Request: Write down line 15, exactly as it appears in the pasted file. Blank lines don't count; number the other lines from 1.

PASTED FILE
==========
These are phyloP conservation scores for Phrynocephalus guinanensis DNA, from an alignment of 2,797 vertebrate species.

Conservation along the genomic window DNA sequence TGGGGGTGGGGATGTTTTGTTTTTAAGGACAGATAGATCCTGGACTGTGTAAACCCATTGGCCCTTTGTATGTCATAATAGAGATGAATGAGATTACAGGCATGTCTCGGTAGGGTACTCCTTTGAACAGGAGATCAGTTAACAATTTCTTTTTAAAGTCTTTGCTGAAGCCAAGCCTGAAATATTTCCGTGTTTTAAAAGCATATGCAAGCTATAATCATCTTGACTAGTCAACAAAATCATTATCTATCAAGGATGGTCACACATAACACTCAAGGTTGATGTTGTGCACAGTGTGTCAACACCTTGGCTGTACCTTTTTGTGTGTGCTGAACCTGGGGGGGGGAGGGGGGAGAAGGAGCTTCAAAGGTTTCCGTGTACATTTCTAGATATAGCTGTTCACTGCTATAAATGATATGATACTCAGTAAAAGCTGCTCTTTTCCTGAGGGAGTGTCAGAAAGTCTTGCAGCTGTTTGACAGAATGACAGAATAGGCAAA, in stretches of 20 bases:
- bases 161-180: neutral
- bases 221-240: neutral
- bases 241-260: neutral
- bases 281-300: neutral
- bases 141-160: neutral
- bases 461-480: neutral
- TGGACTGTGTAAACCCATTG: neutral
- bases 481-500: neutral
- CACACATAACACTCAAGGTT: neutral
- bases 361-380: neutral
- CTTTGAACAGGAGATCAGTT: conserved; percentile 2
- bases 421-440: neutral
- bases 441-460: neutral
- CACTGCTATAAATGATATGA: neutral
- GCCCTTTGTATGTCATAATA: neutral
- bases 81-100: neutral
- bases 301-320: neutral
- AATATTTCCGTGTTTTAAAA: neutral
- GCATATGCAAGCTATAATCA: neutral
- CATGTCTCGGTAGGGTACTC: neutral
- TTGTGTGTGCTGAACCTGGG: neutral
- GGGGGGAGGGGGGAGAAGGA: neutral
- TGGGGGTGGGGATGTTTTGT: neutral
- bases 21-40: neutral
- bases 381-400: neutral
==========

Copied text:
- bases 441-460: neutral